Carlisle has a cathedral? A real one? Yes, but its well-meaning architecture, along with a propensity for pratfalls, make it the Frank Spencer of the English medieval cathedrals. Its, at times, quite cringeworthy story is rather different to the other cathedrals of medieval England, which were rebuilt in the monumental Romanesque style shortly after the Norman Conquest either on top of an existing Saxon one (e.g., Winchester, Wells), or moved to a new site (e.g. Dorchester to Lincoln, Sherbourne to Salisbury). Carlisle was founded as an Augustinian Priory in 1122 by King Henry I, and was elevated to a cathedral a decade later to stabilise the English Church on the border with Scotland.

Loss of the nave, 1646

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Truncated nave from SW

Okay, let’s get this one out the way first. Not only has Carlisle lost its cloisters, chapter house, and most of its other conventual gubbins, but the first thing you notice is that it lost its nave during the War of the Three Kingdoms after the siege of Carlisle of 1644-5. The town was garrisoned in 1646 by Lord General of the Army of the Covenant Alexander Leslie, and his army pulled down the west front, six bays of the nave and most of the conventual buildings in order to repair the castle and fortify the town. If Cromwell had not ordered them to surrender the garrisons after defeating the Scots at Preston, it is likely that Carlisle Cathedral would have ended up totally destitute like many Scottish cathedrals such as Elgin and St Andrews. The Parliamentarians may have desecrated Lichfield, but ironically it was an army on the Royalist side that ransacked Carlisle (The English Civil War as more complicated than you might think!).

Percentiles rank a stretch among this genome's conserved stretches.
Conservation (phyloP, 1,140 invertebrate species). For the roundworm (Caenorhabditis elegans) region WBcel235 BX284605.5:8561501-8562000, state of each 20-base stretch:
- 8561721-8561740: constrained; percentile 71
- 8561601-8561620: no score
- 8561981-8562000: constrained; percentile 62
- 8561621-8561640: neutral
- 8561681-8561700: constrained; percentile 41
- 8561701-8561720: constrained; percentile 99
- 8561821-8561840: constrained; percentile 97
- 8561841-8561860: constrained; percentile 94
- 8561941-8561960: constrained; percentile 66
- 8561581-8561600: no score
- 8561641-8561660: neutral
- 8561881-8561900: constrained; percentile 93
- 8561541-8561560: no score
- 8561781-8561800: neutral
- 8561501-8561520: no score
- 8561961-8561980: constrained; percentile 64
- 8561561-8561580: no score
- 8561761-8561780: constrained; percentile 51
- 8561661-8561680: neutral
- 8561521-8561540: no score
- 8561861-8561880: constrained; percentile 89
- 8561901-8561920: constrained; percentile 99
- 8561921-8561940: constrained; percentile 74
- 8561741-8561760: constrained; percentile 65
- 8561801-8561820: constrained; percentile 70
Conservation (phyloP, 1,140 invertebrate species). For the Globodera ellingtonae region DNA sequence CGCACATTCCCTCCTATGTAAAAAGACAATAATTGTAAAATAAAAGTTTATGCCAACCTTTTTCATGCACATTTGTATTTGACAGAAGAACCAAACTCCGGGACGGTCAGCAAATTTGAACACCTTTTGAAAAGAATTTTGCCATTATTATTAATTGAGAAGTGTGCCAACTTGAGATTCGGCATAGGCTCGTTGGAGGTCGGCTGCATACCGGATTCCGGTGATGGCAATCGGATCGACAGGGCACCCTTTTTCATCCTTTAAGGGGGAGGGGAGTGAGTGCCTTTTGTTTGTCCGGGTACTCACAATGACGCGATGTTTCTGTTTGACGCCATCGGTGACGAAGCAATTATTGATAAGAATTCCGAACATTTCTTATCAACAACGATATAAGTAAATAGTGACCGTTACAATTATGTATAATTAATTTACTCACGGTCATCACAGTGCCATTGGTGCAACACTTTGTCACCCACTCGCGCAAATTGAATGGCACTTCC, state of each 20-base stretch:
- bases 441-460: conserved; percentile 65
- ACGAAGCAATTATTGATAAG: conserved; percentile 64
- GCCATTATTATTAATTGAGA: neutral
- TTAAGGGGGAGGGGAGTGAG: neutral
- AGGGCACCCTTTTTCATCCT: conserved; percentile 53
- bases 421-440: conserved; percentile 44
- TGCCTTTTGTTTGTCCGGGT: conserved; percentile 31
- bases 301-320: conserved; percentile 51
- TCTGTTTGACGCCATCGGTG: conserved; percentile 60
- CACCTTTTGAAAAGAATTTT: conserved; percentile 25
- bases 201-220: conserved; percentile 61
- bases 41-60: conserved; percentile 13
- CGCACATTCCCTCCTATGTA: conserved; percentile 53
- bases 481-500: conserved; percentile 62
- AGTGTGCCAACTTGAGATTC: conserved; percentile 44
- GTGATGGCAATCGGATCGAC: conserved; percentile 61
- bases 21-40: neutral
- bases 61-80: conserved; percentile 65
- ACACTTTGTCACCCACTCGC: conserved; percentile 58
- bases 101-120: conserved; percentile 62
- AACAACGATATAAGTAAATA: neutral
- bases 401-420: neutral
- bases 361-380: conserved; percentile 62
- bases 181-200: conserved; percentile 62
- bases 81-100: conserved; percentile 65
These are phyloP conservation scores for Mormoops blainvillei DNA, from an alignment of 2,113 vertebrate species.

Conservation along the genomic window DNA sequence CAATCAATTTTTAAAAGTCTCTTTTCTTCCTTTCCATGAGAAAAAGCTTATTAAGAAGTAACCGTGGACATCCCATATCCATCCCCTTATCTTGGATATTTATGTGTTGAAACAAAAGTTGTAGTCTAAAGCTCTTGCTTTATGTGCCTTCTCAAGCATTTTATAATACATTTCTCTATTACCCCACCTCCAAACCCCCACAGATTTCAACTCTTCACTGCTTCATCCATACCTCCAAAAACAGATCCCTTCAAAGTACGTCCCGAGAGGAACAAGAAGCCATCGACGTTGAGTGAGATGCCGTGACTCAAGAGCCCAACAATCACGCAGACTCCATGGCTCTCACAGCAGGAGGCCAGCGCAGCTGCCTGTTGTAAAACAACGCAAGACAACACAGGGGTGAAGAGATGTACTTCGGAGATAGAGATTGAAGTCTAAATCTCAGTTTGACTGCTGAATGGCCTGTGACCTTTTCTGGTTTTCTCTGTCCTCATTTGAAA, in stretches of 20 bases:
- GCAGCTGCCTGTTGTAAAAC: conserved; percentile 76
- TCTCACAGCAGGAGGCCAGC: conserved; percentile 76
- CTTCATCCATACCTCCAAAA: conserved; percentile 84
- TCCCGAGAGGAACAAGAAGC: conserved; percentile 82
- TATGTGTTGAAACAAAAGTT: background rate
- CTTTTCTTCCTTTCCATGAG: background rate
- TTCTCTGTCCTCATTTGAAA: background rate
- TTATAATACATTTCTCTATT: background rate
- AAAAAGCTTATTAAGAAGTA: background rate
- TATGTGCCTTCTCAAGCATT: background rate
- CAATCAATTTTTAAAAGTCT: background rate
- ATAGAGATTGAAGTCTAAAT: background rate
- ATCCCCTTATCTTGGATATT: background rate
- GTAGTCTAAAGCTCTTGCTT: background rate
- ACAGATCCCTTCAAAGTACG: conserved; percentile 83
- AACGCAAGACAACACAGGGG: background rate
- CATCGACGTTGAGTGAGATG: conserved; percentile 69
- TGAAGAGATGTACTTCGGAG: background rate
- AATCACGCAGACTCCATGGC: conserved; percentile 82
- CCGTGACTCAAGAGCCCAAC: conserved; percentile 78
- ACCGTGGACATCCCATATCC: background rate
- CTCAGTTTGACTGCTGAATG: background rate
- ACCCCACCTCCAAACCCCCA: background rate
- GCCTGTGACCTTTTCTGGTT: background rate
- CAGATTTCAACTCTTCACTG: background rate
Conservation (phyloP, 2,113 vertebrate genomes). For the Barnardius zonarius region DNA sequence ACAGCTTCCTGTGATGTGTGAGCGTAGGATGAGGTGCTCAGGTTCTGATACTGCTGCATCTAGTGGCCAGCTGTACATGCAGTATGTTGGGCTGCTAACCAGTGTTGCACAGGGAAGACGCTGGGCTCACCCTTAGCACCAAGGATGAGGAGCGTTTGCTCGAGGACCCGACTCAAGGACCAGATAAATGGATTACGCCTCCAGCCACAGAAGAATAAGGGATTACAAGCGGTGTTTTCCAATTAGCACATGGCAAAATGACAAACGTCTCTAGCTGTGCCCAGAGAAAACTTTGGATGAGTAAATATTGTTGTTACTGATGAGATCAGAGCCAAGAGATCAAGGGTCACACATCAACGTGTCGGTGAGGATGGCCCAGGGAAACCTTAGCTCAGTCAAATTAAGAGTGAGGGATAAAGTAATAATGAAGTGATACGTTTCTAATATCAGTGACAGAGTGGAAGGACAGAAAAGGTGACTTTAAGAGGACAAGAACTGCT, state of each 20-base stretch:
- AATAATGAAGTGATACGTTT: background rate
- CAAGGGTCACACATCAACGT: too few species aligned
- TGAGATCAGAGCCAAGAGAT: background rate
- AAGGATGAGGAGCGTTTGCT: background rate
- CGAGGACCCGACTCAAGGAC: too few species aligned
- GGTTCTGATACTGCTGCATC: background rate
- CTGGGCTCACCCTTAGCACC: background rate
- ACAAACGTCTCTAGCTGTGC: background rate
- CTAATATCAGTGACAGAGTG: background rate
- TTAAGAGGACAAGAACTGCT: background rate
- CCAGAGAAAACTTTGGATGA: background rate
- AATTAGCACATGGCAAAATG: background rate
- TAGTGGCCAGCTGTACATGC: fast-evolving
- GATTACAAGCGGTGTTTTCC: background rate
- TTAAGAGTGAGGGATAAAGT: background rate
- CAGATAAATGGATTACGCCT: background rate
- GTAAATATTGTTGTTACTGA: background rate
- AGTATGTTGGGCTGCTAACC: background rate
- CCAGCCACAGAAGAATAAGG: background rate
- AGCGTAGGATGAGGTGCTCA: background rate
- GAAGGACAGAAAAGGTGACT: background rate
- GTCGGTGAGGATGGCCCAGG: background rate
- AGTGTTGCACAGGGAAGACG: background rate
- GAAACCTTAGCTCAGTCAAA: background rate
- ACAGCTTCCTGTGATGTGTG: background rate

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Daniel King – an agent for Dugdale, author of the great Church history the Monasticon – has drawing allegedly showing its pre-occupation state with the nave complete, but King is perhaps one of the worst artists ever so it’s not really much use. I don’t even think it IS the south prospect like it says: the vessel on the left has the higher roof which would make it more likely to be the east end and thus the view would be the north prospect. It’s impossible to confirm because the windows are just generic and even on the drawing itself both arms have one more bay in the lower windows than they do in a clerestory which doesn’t make sense. I think this was done from an extremely hasty set of notes he made before he did a runner to avoid being beheaded by an angry Presbyterian.

But even before it had lost the nave, the Cathedral managed to make more than enough problems for itself.

Settlement of the original Romanesque building, 1120s-30s

As usual, the first problem was that which plagues so many English great churches: differential settlement.  It is quite spectacular how much the footings of the tower have slipped, particularly the west wall of the south transept, which look like it’s going concertina in on itself any minute.